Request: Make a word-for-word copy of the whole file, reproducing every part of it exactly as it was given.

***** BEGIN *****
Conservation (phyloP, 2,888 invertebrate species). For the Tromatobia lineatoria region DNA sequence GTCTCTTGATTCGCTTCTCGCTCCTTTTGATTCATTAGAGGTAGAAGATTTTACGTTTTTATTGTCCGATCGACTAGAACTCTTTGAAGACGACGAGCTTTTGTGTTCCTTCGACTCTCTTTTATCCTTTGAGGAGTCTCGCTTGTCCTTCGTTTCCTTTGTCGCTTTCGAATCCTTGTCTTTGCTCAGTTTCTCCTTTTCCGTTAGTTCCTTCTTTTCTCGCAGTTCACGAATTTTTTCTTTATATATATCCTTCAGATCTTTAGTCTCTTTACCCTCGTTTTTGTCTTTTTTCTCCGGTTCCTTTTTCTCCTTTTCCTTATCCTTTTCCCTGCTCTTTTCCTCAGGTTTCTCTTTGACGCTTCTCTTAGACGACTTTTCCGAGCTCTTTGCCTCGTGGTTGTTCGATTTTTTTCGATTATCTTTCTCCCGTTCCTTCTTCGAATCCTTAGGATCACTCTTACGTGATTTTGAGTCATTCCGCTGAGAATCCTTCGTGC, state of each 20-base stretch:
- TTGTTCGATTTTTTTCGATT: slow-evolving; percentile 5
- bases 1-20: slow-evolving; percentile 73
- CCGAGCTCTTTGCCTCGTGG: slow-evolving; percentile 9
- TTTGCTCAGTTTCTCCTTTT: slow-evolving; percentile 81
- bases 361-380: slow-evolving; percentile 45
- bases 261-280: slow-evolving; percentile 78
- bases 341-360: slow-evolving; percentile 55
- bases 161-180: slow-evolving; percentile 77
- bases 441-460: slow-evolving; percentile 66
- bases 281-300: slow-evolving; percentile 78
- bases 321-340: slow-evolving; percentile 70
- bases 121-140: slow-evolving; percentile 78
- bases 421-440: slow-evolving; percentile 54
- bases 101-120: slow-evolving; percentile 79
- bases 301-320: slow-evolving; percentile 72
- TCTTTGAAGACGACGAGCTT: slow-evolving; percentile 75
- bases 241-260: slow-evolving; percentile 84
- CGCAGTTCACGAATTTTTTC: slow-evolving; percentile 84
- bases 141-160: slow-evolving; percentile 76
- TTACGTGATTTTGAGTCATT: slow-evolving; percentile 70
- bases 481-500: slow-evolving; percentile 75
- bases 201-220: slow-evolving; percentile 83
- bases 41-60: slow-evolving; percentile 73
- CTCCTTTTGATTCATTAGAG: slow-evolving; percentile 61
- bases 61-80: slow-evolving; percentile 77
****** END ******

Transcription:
Conservation (phyloP, 2,888 invertebrate species). For the Tromatobia lineatoria region DNA sequence GTCTCTTGATTCGCTTCTCGCTCCTTTTGATTCATTAGAGGTAGAAGATTTTACGTTTTTATTGTCCGATCGACTAGAACTCTTTGAAGACGACGAGCTTTTGTGTTCCTTCGACTCTCTTTTATCCTTTGAGGAGTCTCGCTTGTCCTTCGTTTCCTTTGTCGCTTTCGAATCCTTGTCTTTGCTCAGTTTCTCCTTTTCCGTTAGTTCCTTCTTTTCTCGCAGTTCACGAATTTTTTCTTTATATATATCCTTCAGATCTTTAGTCTCTTTACCCTCGTTTTTGTCTTTTTTCTCCGGTTCCTTTTTCTCCTTTTCCTTATCCTTTTCCCTGCTCTTTTCCTCAGGTTTCTCTTTGACGCTTCTCTTAGACGACTTTTCCGAGCTCTTTGCCTCGTGGTTGTTCGATTTTTTTCGATTATCTTTCTCCCGTTCCTTCTTCGAATCCTTAGGATCACTCTTACGTGATTTTGAGTCATTCCGCTGAGAATCCTTCGTGC, state of each 20-base stretch:
- TTGTTCGATTTTTTTCGATT: slow-evolving; percentile 5
- bases 1-20: slow-evolving; percentile 73
- CCGAGCTCTTTGCCTCGTGG: slow-evolving; percentile 9
- TTTGCTCAGTTTCTCCTTTT: slow-evolving; percentile 81
- bases 361-380: slow-evolving; percentile 45
- bases 261-280: slow-evolving; percentile 78
- bases 341-360: slow-evolving; percentile 55
- bases 161-180: slow-evolving; percentile 77
- bases 441-460: slow-evolving; percentile 66
- bases 281-300: slow-evolving; percentile 78
- bases 321-340: slow-evolving; percentile 70
- bases 121-140: slow-evolving; percentile 78
- bases 421-440: slow-evolving; percentile 54
- bases 101-120: slow-evolving; percentile 79
- bases 301-320: slow-evolving; percentile 72
- TCTTTGAAGACGACGAGCTT: slow-evolving; percentile 75
- bases 241-260: slow-evolving; percentile 84
- CGCAGTTCACGAATTTTTTC: slow-evolving; percentile 84
- bases 141-160: slow-evolving; percentile 76
- TTACGTGATTTTGAGTCATT: slow-evolving; percentile 70
- bases 481-500: slow-evolving; percentile 75
- bases 201-220: slow-evolving; percentile 83
- bases 41-60: slow-evolving; percentile 73
- CTCCTTTTGATTCATTAGAG: slow-evolving; percentile 61
- bases 61-80: slow-evolving; percentile 77